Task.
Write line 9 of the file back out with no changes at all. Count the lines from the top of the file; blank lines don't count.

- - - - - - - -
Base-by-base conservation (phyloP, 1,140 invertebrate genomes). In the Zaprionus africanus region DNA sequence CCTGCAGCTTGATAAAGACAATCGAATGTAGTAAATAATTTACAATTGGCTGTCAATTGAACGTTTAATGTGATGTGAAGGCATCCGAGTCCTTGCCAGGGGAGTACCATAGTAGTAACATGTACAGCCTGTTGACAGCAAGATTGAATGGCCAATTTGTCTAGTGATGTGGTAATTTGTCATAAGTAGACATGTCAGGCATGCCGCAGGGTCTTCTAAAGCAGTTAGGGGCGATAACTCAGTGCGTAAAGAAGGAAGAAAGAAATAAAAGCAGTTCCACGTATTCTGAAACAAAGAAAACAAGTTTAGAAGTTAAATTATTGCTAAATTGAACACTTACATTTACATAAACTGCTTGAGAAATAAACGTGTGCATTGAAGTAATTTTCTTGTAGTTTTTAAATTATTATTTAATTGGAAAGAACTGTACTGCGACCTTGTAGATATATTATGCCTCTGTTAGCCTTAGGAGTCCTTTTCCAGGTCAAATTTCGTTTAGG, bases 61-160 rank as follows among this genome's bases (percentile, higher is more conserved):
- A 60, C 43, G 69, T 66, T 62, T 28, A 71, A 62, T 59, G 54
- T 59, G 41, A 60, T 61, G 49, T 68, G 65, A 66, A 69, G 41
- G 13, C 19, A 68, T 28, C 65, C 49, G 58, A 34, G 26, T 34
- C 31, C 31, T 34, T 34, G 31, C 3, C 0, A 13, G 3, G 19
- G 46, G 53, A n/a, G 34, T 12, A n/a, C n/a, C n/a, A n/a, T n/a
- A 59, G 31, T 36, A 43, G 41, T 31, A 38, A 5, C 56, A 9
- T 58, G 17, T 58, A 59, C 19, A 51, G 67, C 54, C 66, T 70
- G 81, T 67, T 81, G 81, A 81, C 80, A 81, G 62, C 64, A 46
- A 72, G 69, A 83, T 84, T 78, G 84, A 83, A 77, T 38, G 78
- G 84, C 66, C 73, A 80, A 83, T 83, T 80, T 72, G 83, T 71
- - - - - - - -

- G 81, T 67, T 81, G 81, A 81, C 80, A 81, G 62, C 64, A 46